“One of the biggest challenges is increased funding for necessary resources, such as new cleaning procedures, products and PPE — all of which are costing secondary school districts millions of extra dollars,” says Sweet of Allegion. “For the past several years, school security has been one of the top issues for school districts. However, many non-security issues, such as remote learning, staffing, social distancing on school buses and whether to have high school sports, have taken a lot of mindshare away from security in recent months.”

Budgets and closing cycles are typically complicated to deal with in the K-12 education market, since they are funded by the government. It is essential that security integrators familiarize themselves with the budget cycles before presenting to school administrators.

“Integrators must learn and understand the buying processes of educational institutions,” Canal says. “There are government regulations and compliance rules as well as buying committees and procurement rules that all impact the process. Thus, educational institutions are sometimes slow to purchase. However, with such thorough vetting processes, those institutions are usually very loyal once a decision has been made — when an integrator has made a positive impact on a school district or institution, they often find themselves in a long-term relationship as a trusted advisor.”

Antar, who has been active in New York’s secondary education market since 1998, knows a thing or two about this. “In education, it’s a very long close cycle typically — we sometimes work with schools for two to three years on larger upgrades — and you have to truly understand the budget cycles. It’s a lot of education for the educators, and you want to give them a long-term roadmap,” he says.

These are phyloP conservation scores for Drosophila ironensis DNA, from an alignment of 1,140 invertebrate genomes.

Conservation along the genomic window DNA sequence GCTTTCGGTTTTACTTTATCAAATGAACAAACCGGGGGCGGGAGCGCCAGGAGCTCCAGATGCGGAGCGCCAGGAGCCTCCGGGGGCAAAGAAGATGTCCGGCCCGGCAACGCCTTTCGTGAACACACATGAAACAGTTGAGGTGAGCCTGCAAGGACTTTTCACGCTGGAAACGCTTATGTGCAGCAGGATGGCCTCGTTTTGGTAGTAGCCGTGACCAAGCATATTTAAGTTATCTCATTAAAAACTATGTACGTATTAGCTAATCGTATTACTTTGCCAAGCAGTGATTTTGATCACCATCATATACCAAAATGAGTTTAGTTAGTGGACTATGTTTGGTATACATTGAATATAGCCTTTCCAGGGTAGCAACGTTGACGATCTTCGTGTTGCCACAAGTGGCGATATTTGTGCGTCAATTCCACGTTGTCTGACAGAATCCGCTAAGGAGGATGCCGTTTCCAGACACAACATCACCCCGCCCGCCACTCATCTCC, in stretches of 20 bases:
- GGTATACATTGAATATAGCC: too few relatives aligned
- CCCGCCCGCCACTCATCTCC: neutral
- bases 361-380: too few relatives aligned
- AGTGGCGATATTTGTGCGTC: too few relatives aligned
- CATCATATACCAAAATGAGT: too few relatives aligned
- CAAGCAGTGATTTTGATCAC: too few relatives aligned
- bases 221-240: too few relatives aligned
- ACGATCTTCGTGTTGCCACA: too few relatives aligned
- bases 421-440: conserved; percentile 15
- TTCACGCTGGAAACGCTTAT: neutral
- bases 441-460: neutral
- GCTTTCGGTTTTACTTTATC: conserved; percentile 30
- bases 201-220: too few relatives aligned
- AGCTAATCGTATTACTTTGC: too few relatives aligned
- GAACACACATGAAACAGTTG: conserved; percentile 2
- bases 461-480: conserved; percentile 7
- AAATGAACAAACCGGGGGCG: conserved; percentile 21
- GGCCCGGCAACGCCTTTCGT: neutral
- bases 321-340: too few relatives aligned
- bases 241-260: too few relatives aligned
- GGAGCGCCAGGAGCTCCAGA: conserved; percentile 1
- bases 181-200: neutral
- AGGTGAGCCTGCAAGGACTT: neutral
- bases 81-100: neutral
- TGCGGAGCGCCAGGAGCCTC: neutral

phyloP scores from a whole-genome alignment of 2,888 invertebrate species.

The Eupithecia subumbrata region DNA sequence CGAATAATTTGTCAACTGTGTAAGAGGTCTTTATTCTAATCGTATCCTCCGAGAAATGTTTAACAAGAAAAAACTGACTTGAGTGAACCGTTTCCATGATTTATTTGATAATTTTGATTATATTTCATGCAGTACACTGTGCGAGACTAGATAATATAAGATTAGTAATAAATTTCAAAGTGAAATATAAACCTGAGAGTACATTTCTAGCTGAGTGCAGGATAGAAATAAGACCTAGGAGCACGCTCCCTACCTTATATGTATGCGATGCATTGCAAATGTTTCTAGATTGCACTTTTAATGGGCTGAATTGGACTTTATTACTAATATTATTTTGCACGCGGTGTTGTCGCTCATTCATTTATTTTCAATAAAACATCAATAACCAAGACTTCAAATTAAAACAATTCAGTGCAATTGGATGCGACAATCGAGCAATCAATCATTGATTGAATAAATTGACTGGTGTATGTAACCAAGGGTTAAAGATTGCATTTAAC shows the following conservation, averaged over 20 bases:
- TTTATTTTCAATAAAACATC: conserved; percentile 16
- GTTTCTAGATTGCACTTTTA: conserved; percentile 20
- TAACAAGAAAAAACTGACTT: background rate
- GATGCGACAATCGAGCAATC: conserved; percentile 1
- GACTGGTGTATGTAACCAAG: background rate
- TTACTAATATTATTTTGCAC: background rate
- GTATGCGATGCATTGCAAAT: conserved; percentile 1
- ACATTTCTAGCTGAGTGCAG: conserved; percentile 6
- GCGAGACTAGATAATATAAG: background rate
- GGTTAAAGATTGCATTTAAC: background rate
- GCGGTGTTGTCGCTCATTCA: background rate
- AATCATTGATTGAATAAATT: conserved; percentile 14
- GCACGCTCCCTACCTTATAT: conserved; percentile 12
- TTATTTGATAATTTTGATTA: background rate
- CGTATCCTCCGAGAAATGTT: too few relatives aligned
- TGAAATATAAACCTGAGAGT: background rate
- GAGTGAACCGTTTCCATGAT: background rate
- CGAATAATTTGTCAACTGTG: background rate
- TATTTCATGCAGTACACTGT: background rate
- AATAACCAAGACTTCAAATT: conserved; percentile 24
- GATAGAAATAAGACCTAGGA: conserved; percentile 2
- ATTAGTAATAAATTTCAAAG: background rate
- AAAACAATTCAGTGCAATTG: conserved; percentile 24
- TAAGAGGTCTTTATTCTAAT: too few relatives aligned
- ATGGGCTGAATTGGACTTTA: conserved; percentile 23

“When you’re dealing with state employees, they’re very price conscious; but if you bring them a solution that is going to work for years to come, then they won’t shy away from doing business,” says Joey Edmunds, vice president of Stone Security, Salt Lake City, Utah SDM’s 2020 Systems Integrator of the Year.

Edmunds adds that publicly funded secondary schools do not have the luxury of replacing a system in a few years if it isn’t the perfect fit — getting them the right solution from the start is key.

“They do with what they have until they get a bond to upgrade or change a bunch of stuff,” says Paul Fisher, vice president of national/global accounts, Salient Systems, Austin, Texas. “They don’t have a lot of recurring dollars. They have to replace entire systems because they don’t maintain them for so long — they lose sight of it.”

Paul Messenger, strategic account manager for Milestone Systems, Lake Oswego, Ore., says that understanding state buying contracts and grants is essential when advising K-12 school administrators.

“If you don’t do right by customer, they all talk to each other, so reputation is extremely important during service and after the sale,” Antar says. “There are a lot of factors for longevity in the educational market.”


Healthcare Institutions

In the healthcare market, there are many different types of buildings to secure, from large multi-building hospitals to small rural nursing homes.

“From the emergency room where access is needed for authorized personnel, to high security or limited access areas, such as record rooms and testing laboratories, hospital personnel need to be able to flow quickly and seamlessly through the secure facility,” says Sweet of Allegion.

Since the start of the coronavirus pandemic, those in the healthcare space have also had to figure out how to secure temporary hospitals and tents used to house COVID-19-positive patients.

“Temporary hospitals and tents are becoming more prevalent and have unique security needs,” says Paul Baratta, segment development manager, healthcare, Axis Communications. “These structures need deployable technology that provides for patient care, supports staff and monitors patients.”

Sweet says that since the start of the pandemic, many people have relied on urgent care facilities instead of going to the hospital or their regular doctor’s office.

“Urgent care centers were already growing prior to this year (9.6 percent growth from 2018 to 2019) and it appears the pandemic is speeding up this trend even more,” Sweet says. “From a security perspective, urgent care and other outpatient facilities require different access control and security needs than a typical hospital.”

Telemedicine has also become more common as patients shelter in place.

“As a result of the pandemic, adoption of telehealth has grown by 65 percent in 2020,” Sweet adds. “Given the virtual nature of this service, it does not involve physical security. However, in the future, it could affect the types, number and design of medical office buildings.”